Law & the Courts

The Imaginary Constitution

Protest banner at the Women’s March on Washington, January 21, 2017. (Lucas Jackson/Reuters)
Political questions should be resolved by the ballot box, not by a ‘living’ Constitution that means anything leftists want.

The era of the Supreme Court serving as progressivism’s fairy godmother should have ended long ago. Taken together, Presidents Richard Nixon, Gerald Ford, Ronald Reagan, and George H. W. Bush appointed ten consecutive Supreme Court justices. (Jimmy Carter, the only Democratic president elected between 1968 and 1992, appointed none.) Yet what the Left could not win at the ballot box it won in the high court, again and again and again. It did this by a tremendously successful propaganda effort to reframe the Constitution as a “living Constitution.” Let’s give it a more accurate name: the Imaginary Constitution.

The actual Constitution is a source of frustration and vexation to progressives because it does not mandate the things they want to require, while it does grant clear and unmistakable protection to things they actively hate (guns) or desire strongly to restrict (speech). Their solution, going back decades, is simply to promulgate an Imaginary Constitution more to their liking. When Senator Kamala Harris says, as she did on MSNBC, that should President Trump appoint another originalist to replace Justice Kennedy, “we’re looking at a destruction of the Constitution of the United States,” it makes sense only if you understand that she’s not talking about the actual Constitution. She’s talking about the Imaginary Constitution.

Many of those ten Republican Supreme Court appointees got swept up in the mass delusion. In the Imaginary Constitution dreamed up by progressives, with all of its enticing penumbrae of doubt and mystery, there is an established right to privacy, which somehow means the right to an abortion. In the Imaginary Constitution, the First Amendment concludes with the parenthetical phrase “(except for hate speech and political speech funded by corporations).” In the Imaginary Constitution the phrase “a well-regulated militia” doesn’t simply explain why the right to bear arms is necessary; it’s meant to give government the power to remove that right by excluding citizens from a militia in the first place.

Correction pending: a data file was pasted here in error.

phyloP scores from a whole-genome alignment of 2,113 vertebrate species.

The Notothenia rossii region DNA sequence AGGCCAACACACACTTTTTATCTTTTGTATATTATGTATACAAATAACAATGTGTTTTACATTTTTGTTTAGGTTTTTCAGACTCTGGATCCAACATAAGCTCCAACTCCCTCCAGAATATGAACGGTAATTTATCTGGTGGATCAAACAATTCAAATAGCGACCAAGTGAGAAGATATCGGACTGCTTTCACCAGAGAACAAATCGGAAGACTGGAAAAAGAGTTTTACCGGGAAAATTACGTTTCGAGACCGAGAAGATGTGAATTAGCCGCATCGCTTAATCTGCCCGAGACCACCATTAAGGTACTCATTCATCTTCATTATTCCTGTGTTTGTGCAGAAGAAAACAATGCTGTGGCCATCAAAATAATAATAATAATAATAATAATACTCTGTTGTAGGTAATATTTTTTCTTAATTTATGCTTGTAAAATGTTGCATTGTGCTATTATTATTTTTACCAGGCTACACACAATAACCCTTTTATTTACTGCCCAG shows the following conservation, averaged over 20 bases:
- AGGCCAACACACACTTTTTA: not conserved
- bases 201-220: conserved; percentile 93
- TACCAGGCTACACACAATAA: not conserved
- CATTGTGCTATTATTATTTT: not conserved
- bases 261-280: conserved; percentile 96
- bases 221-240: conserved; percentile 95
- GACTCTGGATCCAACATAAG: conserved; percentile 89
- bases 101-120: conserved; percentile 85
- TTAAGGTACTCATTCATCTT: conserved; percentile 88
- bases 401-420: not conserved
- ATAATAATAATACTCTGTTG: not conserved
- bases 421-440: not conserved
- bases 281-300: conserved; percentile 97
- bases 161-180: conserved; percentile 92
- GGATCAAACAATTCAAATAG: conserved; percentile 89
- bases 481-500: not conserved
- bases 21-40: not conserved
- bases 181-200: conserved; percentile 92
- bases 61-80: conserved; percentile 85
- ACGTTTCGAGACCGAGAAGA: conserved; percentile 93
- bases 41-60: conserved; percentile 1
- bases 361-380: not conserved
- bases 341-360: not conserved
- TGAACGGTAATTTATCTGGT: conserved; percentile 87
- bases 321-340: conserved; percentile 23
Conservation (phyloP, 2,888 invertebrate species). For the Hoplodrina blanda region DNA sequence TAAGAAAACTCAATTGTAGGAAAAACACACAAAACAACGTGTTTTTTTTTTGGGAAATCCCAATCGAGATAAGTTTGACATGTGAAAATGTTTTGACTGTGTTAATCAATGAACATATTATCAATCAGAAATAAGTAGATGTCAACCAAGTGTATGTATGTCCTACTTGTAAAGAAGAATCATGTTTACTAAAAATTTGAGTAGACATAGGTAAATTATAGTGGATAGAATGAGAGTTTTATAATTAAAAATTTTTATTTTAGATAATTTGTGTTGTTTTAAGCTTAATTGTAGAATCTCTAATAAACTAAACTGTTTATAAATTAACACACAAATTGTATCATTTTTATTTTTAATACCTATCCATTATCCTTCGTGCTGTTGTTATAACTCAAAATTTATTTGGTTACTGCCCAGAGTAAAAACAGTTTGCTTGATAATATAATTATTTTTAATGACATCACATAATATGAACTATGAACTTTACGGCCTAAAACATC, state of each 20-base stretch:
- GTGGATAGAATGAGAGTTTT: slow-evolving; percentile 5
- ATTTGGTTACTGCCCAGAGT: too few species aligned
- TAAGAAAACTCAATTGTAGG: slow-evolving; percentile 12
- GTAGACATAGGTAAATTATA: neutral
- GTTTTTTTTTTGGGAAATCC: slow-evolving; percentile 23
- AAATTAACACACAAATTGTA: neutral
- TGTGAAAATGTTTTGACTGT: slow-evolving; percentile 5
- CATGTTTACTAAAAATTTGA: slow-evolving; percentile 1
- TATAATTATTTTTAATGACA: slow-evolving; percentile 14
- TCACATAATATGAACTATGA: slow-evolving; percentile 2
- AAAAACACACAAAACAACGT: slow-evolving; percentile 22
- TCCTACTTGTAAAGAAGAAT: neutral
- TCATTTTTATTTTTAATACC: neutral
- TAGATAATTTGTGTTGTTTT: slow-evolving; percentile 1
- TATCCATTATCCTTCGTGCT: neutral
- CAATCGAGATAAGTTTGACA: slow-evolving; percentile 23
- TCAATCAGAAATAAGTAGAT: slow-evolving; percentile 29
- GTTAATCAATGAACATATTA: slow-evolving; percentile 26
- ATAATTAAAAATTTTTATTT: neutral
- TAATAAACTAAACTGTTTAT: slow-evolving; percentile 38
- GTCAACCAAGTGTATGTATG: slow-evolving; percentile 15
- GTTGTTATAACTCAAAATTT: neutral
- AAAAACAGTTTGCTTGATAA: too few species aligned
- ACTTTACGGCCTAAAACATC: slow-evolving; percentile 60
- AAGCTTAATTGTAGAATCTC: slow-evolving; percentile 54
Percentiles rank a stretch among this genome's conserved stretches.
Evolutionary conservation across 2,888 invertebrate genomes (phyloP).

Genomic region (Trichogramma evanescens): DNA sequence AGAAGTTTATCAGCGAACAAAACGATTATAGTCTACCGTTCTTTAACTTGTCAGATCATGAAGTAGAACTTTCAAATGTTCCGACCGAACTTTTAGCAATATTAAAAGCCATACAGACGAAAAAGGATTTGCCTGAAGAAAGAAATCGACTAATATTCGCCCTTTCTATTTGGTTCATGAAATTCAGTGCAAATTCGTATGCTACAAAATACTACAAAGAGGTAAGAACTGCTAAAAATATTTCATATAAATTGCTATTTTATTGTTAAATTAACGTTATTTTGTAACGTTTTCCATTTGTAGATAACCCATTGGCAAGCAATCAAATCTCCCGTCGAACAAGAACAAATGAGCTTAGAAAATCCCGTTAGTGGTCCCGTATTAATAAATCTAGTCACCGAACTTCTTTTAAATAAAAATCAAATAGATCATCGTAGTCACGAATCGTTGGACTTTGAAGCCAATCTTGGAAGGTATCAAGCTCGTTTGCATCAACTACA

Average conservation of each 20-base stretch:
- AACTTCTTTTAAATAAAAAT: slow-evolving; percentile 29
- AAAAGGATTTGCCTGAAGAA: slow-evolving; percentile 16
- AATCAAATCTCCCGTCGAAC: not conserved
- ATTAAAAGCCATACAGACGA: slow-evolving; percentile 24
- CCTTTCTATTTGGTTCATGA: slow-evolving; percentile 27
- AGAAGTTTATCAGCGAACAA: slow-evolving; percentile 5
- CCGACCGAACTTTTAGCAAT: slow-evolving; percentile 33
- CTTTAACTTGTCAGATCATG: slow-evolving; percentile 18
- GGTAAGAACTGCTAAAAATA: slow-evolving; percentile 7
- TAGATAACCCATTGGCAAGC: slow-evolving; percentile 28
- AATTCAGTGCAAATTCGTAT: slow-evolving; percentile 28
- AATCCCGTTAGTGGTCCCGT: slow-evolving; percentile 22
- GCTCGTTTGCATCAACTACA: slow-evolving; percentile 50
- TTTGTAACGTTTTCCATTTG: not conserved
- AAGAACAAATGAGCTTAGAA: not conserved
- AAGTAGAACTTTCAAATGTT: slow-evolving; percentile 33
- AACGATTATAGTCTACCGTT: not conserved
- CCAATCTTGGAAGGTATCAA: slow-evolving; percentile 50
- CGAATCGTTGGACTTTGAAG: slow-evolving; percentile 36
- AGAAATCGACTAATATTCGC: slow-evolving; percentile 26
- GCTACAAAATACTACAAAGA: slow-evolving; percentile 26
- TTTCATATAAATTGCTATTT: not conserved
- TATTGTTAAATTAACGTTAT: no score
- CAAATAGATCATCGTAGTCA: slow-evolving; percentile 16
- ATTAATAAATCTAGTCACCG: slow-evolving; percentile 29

A genuinely conservative Supreme Court would not inspire breathless anticipation about what Abu Ghraib–level torturing of logic it might unveil each June or early July.

The Supreme Court has been a telenovela-style source of intrigue and excitement going back to Roe v. Wade and then some. What nutty logic would Harry Blackmun indulge in? How would Justice O’Connor’s simpering urge to please everybody play out? Which side did Justice Kennedy feel was being bullied? Awaiting the end-of-term decisions each summer became a magical mystery tour, each year adding another dazzling new episode of fantasy and drama. Perhaps the Supremes would tell us that a requirement to purchase health insurance was instead a “tax.” Maybe preferential treatment on the basis of race is unconstitutional if you call it a “quota” but constitutional if you call it “enhancing diversity.” Maybe gay marriage is “deeply rooted in this Nation’s history and tradition” and is thus guaranteed by the due-process clause. The end-of-term shenanigans took on the same implied motto that the New York State lottery used to employ: Hey, you never know.